With the aptly titled “Carnage,” Roman Polanski stages his version of a caged death match, crowding four of the world’s best fighters –– excuse me: ACTORS! –– into a tiny, enclosed ring, where they ungraciously lash at each other’s throats.
With the aptly titled “Carnage,” Roman Polanski stages his version of a caged death match, crowding four of the world’s best fighters –– excuse me: ACTORS! –– into a tiny, enclosed ring, where they ungraciously lash at each other’s throats with passive-aggressive barbs sharp enough to draw blood –– and laughs.
In many ways, it’s the ultimate experience in voyeurism; sitting behind the fourth wall, anonymously observing the boorish behavior of “civilized” husbands and wives indulging their inner beasts while pretending to be noble by gathering in an upscale Brooklyn, N.Y., apartment to “politely” discuss –– like adults –– a schoolyard fight involving their 11-year-old sons.
We join them as they finish drafting a quasi-confession for the aggressor in the juvenile fisticuffs to sign and date as part of a meticulously detailed detente that would make even Henry Kissinger swell with pride. Ah, if only the pair of neighborly parents could leave it at that. But, no! They have to go one step further, by sitting down to a serving of apple-pear cobbler and espresso that rapidly brews into hostility pitting couple against couple, men against women, and, finally, husband against wife.
No one gets out of this apartment alive, not even an innocent little hamster. And as the fur flies, you can’t help repressing a big ol’ grin, as you delight in the opportunity to watch the likes of Jodie Foster, Kate Winslet, Christoph Waltz and John C. Reilly have at each other while Polanski unobtrusively referees from the wings.
The actors totally get into it, too. It’s almost like a contest to determine whose Oscar is bigger. And although Reilly is the only member of this esteemed ensemble without one of those coveted gold statuettes, he more than proves he belongs among the elite. In fact, his Michael, a posturing peddler of kitchen accessories, consistently draws the heartiest laughs, fully indulging his inner imp via the irony-laden script penned by Polanski and Yasmina Reza, whose Tony-winning play, “Gods of Carnage,” served as the film’s impetus.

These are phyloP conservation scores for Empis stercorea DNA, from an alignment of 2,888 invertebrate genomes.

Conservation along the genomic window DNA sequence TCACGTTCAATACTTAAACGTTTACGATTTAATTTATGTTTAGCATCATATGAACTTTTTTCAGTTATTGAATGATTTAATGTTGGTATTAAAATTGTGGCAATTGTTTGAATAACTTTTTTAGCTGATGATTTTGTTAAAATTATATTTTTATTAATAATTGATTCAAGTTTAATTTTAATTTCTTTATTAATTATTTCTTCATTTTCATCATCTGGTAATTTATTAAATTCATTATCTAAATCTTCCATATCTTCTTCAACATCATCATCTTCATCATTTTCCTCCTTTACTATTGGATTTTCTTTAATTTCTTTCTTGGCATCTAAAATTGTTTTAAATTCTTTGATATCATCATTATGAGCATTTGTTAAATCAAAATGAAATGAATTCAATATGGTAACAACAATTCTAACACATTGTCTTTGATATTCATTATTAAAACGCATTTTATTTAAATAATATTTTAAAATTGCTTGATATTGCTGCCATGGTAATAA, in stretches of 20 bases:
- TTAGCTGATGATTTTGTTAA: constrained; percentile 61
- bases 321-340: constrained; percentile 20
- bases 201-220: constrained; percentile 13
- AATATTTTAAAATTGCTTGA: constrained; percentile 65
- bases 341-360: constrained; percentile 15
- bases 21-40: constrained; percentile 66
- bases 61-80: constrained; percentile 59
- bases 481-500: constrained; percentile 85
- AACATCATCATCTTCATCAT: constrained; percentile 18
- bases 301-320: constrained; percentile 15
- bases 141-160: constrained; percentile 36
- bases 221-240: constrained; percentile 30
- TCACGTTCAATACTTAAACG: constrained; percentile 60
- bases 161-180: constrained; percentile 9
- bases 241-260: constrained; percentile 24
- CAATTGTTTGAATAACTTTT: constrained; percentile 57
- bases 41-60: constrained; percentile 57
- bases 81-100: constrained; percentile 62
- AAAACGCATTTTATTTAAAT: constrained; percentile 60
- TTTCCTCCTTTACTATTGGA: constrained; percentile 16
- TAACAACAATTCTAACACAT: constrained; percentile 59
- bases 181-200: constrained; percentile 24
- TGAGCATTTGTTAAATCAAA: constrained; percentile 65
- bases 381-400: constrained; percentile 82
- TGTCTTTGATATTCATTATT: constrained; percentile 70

Reilly repeatedly threatens to walk off with the movie, but each time he does, Waltz steps up to thwart him with a performance every bit as shrewd, dangerous and funny as his unforgettable turn in “Inglourious Basterds.” What’s great about Waltz is that he does his skewering with such finesse that you hardly notice that’s he’s subtly thrusting his verbal swords to the hilt.
That’s probably because we’re too busy admiring the pomposity of his character, Alan Cowan, a nattily dressed attorney with a smart phone perpetually glued to his ear. And he makes it abundantly clear that no one, and no parental peace talks, are going to come between him and his Blackberry. That cell is no prop, either. If anything, it’s almost like a character, playing a significant role in one of the funniest scenes after being hostilely tossed into a jug of water.
If there’s a flaw in “Carnage,” it’s that the script doesn’t provide nearly enough venom for Foster, as Michael’s granola-bar wife, Penelope, and Winslet, as Alan’s saucy, if not sauced, spouse, Nancy, to sink their pearly white fangs into. They hold their own, all right, but I really could have done without seeing Nancy barf all over Penny’s priceless art books or watch Penelope throw one too many hissy fits. The women also project far too much pettiness and smug superiority to make their characters ring entirely true.
Yet, you cannot look away for a second, as you begin questioning who the adults are in the aftermath of a playground showdown that seems almost quaint –– a case of boys being boys –– compared to what ensues between the parents. And Polanski allows it all to unfold with tongue firmly planted in cheek, as he and Reza, his fellow Francophile, make astute and telling observations about the passive-aggressive attitudes of Americans who claim to stand for peace but always seem to be waging war. Pretty edgy stuff for a comedy, but if Shakespeare taught us anything, it’s that nothing derives humor more than tragedy, making “Carnage” a treasure trove of vitriolic joy.
CARNAGE (R for language.) Cast includes Jodie Foster, Kate Winslet, John C. Reilly and Christoph Waltz. Co-written and directed by Roman Polanski. 3.5 stars out of 4.